Creating your own inspiration

When writing every single day from prompts you sometimes run into an obstacle called inspiration, or more precisely the lack thereof. At least I do sometimes. A prompt alone can help with creating a story so you don’t have to start completely from scratch but it cannot always guide you in your inspiration for said piece you want to write. What format do you want to use, how long or how cryptic do you want the story to be? What emotions do I want it to convey? I do struggle with these notions sometimes. Luckily for me I do find it rather easy to create my own inspiration when there is none of it flowing around in my brain. But what is my secret or the golden nugget that works for me?

Before I get into explaining my writing process I want to look back at why I started Letters to September in the first place. Years ago a friend of mine started a project on her YouTube channel where she used this format. Every day for a month (I do believe it was September she chose to use) she uploaded a very short video where she read a letter to said month. She did use this format more tightly than I do now, every letter in the series was indeed a letter, always starting with “Dear September” and ending with greetings from her. Once in a while she would even put a little P.S. at the end of the letter if that particular one needed it. As for me, I use the “Letters to …” format pretty loosely. It’s looking more like “A prompt a day” kind of deal. But I like the idea that what I write during the whole month of September is bound together as if I actually meant to send them to an invisible entity. Truth be told, nowadays we don’t really write letters anymore, in most communications – especially with friend – we don’t start with salutations anymore, let alone that we say our greetings when wrapping up. The whole “Letters to September” format that I use is simply writing a piece of flash fiction, poetry or short story that I would send to a friend without explanation. Just as a way of communication emotions or troubles of that day. None of them directly pointing to certain events but of September was my true friend, an explanation wouldn’t even be needed.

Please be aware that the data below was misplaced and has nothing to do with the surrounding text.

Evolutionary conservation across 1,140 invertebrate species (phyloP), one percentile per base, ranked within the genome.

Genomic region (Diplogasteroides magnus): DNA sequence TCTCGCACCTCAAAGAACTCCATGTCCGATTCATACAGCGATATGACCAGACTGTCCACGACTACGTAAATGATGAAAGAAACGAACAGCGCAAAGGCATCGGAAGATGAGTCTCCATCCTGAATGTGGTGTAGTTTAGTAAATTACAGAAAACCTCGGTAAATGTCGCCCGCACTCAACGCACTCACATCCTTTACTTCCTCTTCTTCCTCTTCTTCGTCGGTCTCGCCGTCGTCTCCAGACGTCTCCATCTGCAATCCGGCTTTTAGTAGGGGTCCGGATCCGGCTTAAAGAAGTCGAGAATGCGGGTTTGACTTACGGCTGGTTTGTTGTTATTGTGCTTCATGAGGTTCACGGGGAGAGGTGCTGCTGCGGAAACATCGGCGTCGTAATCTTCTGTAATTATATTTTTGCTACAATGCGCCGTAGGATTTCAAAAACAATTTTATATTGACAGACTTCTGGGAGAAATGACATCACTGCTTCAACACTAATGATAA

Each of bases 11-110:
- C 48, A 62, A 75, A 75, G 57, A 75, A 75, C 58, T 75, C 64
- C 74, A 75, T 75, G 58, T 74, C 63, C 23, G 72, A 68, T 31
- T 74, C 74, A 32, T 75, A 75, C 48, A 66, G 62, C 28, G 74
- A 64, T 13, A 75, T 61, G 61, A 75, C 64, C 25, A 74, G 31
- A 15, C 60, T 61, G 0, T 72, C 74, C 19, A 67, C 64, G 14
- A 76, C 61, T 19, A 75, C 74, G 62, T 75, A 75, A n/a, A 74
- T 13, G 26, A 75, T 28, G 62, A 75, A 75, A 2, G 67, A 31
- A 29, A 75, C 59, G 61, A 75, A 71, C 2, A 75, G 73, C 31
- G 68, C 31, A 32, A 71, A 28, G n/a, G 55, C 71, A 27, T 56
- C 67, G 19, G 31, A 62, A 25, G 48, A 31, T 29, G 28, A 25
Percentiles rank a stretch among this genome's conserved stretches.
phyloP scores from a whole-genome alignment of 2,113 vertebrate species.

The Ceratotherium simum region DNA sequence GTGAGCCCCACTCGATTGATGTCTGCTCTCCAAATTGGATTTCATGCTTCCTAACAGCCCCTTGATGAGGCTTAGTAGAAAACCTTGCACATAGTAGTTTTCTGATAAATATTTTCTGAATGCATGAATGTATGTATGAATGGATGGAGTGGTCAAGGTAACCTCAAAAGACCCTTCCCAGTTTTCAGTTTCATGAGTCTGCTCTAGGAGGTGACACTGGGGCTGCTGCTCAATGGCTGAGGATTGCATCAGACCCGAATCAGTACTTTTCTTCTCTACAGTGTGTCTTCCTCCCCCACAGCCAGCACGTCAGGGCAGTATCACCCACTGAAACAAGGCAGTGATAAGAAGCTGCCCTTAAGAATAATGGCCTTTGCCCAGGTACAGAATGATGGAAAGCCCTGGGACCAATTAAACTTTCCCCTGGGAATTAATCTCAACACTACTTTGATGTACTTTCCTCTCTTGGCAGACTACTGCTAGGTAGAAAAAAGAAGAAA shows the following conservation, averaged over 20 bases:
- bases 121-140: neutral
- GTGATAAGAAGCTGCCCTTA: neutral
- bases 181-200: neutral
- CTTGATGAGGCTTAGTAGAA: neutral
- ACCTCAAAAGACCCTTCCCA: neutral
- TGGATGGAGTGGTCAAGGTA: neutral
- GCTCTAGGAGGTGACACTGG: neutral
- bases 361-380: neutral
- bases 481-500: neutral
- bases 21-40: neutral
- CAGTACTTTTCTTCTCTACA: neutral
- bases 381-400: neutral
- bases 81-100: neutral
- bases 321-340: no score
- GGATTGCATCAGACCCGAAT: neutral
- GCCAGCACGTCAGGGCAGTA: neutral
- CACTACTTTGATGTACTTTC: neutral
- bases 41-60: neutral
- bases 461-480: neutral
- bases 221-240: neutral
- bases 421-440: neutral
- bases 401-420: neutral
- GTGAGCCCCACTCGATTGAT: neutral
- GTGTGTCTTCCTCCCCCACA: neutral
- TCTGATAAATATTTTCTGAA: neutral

So to actually get into my writing process that I use for pretty much every letter that I’ve written so far is as follows. I have my prompt for the day ready in advance so when the day comes I go throughout the day thinking “what can I write about this prompt, do I have a certain emotion that I can use for this or that ties in perfectly, what would be one sentence that I want to use”. Most of the day nothing comes up but there is always an emotion I can connect with the prompt. And if I’m lucky a story can unfold from a single sentence. In the most basic of ways I go from a single prompt to thinking about it to just simply opening an empty document and start typing away. Some days it comes easier than other but every day so far it has been that simple. And even if inspiration is leaving me hanging I just start freewriting or changing the sentence structure of some lines until I’ve created something worth posting. From the moment I sit down to write to actually post that day’s letter takes me between 20 minutes and 2 hours. It all depends on the amount of inspiration I have for that day.

If you want more tips on how you can post daily or on a tight schedule I highly recommend the post I Am Always Ready To Create A Blog Post posted on Renard’s World. An amazing blogpost where Renard takes a deep-dive into making writing and posting a real effort which you can also achieve by following a few simple tips and tricks. My pieces of flash fiction, poetry, and short stories are basically all created through freewriting. I give myself one sentence and just let the story flow from my fingertips, with or without inspiration. If I need to, I create my own inspiration. And I do believe that writing every single day has trained my brain to come up with stories and elaborate descriptions by simply staring at a blank page.

Take care and keep on writing!


2 responses to “Creating your own inspiration”

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